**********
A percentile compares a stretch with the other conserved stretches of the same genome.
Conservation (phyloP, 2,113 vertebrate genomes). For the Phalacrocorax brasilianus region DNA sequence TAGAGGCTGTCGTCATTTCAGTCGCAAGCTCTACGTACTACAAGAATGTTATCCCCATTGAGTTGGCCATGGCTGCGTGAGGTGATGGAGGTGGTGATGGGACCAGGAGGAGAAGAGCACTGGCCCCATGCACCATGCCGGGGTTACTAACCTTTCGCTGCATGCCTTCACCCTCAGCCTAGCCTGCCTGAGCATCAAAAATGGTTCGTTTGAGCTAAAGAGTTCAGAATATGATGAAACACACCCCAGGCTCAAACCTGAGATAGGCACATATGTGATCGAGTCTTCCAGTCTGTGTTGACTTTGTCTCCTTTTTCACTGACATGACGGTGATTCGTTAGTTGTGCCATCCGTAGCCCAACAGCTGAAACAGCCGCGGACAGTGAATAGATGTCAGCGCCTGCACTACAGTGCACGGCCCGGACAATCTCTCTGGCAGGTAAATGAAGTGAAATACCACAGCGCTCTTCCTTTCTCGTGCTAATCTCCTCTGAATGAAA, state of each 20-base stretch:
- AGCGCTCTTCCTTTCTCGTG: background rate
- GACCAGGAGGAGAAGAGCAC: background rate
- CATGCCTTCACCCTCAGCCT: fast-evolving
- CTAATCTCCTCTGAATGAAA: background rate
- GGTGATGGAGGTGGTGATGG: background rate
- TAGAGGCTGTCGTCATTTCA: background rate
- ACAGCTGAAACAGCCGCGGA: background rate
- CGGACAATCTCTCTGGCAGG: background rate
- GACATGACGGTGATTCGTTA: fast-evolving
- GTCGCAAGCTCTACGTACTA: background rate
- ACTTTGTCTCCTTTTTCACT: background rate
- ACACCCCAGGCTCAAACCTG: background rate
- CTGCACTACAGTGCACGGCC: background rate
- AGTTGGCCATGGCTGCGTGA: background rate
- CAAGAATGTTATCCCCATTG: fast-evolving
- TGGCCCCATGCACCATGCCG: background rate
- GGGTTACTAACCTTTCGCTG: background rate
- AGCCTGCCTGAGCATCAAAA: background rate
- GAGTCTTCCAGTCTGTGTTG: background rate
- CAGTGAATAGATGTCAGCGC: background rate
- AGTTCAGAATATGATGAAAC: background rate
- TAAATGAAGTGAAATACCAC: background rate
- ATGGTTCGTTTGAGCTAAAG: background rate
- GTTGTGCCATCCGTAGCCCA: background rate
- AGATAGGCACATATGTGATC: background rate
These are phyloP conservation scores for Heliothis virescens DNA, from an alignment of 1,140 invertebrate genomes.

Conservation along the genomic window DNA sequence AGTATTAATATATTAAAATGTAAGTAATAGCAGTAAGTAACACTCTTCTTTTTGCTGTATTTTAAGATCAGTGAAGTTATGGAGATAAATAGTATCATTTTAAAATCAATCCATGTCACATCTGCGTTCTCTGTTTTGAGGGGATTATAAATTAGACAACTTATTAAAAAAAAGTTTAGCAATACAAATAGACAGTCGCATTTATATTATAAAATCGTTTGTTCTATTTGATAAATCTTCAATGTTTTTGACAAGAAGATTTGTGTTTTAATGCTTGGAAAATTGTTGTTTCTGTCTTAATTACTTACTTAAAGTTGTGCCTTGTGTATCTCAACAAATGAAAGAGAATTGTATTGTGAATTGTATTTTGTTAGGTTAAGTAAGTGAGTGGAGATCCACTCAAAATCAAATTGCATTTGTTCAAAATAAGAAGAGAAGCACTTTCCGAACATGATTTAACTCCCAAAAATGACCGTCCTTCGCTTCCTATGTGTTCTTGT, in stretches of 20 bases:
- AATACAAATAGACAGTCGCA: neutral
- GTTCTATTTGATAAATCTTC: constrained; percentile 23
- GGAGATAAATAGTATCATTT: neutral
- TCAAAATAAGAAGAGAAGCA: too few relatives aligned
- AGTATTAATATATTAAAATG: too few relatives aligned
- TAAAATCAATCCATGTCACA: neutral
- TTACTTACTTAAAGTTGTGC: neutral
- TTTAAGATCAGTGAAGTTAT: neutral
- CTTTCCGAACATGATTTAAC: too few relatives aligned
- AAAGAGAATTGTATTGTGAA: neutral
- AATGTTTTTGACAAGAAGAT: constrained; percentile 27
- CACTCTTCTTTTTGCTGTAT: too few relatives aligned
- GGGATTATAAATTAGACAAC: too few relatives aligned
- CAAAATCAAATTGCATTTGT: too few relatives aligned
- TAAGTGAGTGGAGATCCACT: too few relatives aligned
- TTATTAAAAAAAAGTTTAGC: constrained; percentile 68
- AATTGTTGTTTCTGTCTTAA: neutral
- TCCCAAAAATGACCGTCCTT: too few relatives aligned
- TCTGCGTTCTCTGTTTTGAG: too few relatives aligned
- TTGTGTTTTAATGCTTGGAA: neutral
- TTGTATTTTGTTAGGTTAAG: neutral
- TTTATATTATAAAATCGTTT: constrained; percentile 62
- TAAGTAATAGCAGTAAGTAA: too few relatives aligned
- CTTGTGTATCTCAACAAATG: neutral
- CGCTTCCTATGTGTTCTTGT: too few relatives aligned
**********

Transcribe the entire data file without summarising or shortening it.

A percentile compares a stretch with the other conserved stretches of the same genome.
Conservation (phyloP, 2,113 vertebrate genomes). For the Phalacrocorax brasilianus region DNA sequence TAGAGGCTGTCGTCATTTCAGTCGCAAGCTCTACGTACTACAAGAATGTTATCCCCATTGAGTTGGCCATGGCTGCGTGAGGTGATGGAGGTGGTGATGGGACCAGGAGGAGAAGAGCACTGGCCCCATGCACCATGCCGGGGTTACTAACCTTTCGCTGCATGCCTTCACCCTCAGCCTAGCCTGCCTGAGCATCAAAAATGGTTCGTTTGAGCTAAAGAGTTCAGAATATGATGAAACACACCCCAGGCTCAAACCTGAGATAGGCACATATGTGATCGAGTCTTCCAGTCTGTGTTGACTTTGTCTCCTTTTTCACTGACATGACGGTGATTCGTTAGTTGTGCCATCCGTAGCCCAACAGCTGAAACAGCCGCGGACAGTGAATAGATGTCAGCGCCTGCACTACAGTGCACGGCCCGGACAATCTCTCTGGCAGGTAAATGAAGTGAAATACCACAGCGCTCTTCCTTTCTCGTGCTAATCTCCTCTGAATGAAA, state of each 20-base stretch:
- AGCGCTCTTCCTTTCTCGTG: background rate
- GACCAGGAGGAGAAGAGCAC: background rate
- CATGCCTTCACCCTCAGCCT: fast-evolving
- CTAATCTCCTCTGAATGAAA: background rate
- GGTGATGGAGGTGGTGATGG: background rate
- TAGAGGCTGTCGTCATTTCA: background rate
- ACAGCTGAAACAGCCGCGGA: background rate
- CGGACAATCTCTCTGGCAGG: background rate
- GACATGACGGTGATTCGTTA: fast-evolving
- GTCGCAAGCTCTACGTACTA: background rate
- ACTTTGTCTCCTTTTTCACT: background rate
- ACACCCCAGGCTCAAACCTG: background rate
- CTGCACTACAGTGCACGGCC: background rate
- AGTTGGCCATGGCTGCGTGA: background rate
- CAAGAATGTTATCCCCATTG: fast-evolving
- TGGCCCCATGCACCATGCCG: background rate
- GGGTTACTAACCTTTCGCTG: background rate
- AGCCTGCCTGAGCATCAAAA: background rate
- GAGTCTTCCAGTCTGTGTTG: background rate
- CAGTGAATAGATGTCAGCGC: background rate
- AGTTCAGAATATGATGAAAC: background rate
- TAAATGAAGTGAAATACCAC: background rate
- ATGGTTCGTTTGAGCTAAAG: background rate
- GTTGTGCCATCCGTAGCCCA: background rate
- AGATAGGCACATATGTGATC: background rate
These are phyloP conservation scores for Heliothis virescens DNA, from an alignment of 1,140 invertebrate genomes.

Conservation along the genomic window DNA sequence AGTATTAATATATTAAAATGTAAGTAATAGCAGTAAGTAACACTCTTCTTTTTGCTGTATTTTAAGATCAGTGAAGTTATGGAGATAAATAGTATCATTTTAAAATCAATCCATGTCACATCTGCGTTCTCTGTTTTGAGGGGATTATAAATTAGACAACTTATTAAAAAAAAGTTTAGCAATACAAATAGACAGTCGCATTTATATTATAAAATCGTTTGTTCTATTTGATAAATCTTCAATGTTTTTGACAAGAAGATTTGTGTTTTAATGCTTGGAAAATTGTTGTTTCTGTCTTAATTACTTACTTAAAGTTGTGCCTTGTGTATCTCAACAAATGAAAGAGAATTGTATTGTGAATTGTATTTTGTTAGGTTAAGTAAGTGAGTGGAGATCCACTCAAAATCAAATTGCATTTGTTCAAAATAAGAAGAGAAGCACTTTCCGAACATGATTTAACTCCCAAAAATGACCGTCCTTCGCTTCCTATGTGTTCTTGT, in stretches of 20 bases:
- AATACAAATAGACAGTCGCA: neutral
- GTTCTATTTGATAAATCTTC: constrained; percentile 23
- GGAGATAAATAGTATCATTT: neutral
- TCAAAATAAGAAGAGAAGCA: too few relatives aligned
- AGTATTAATATATTAAAATG: too few relatives aligned
- TAAAATCAATCCATGTCACA: neutral
- TTACTTACTTAAAGTTGTGC: neutral
- TTTAAGATCAGTGAAGTTAT: neutral
- CTTTCCGAACATGATTTAAC: too few relatives aligned
- AAAGAGAATTGTATTGTGAA: neutral
- AATGTTTTTGACAAGAAGAT: constrained; percentile 27
- CACTCTTCTTTTTGCTGTAT: too few relatives aligned
- GGGATTATAAATTAGACAAC: too few relatives aligned
- CAAAATCAAATTGCATTTGT: too few relatives aligned
- TAAGTGAGTGGAGATCCACT: too few relatives aligned
- TTATTAAAAAAAAGTTTAGC: constrained; percentile 68
- AATTGTTGTTTCTGTCTTAA: neutral
- TCCCAAAAATGACCGTCCTT: too few relatives aligned
- TCTGCGTTCTCTGTTTTGAG: too few relatives aligned
- TTGTGTTTTAATGCTTGGAA: neutral
- TTGTATTTTGTTAGGTTAAG: neutral
- TTTATATTATAAAATCGTTT: constrained; percentile 62
- TAAGTAATAGCAGTAAGTAA: too few relatives aligned
- CTTGTGTATCTCAACAAATG: neutral
- CGCTTCCTATGTGTTCTTGT: too few relatives aligned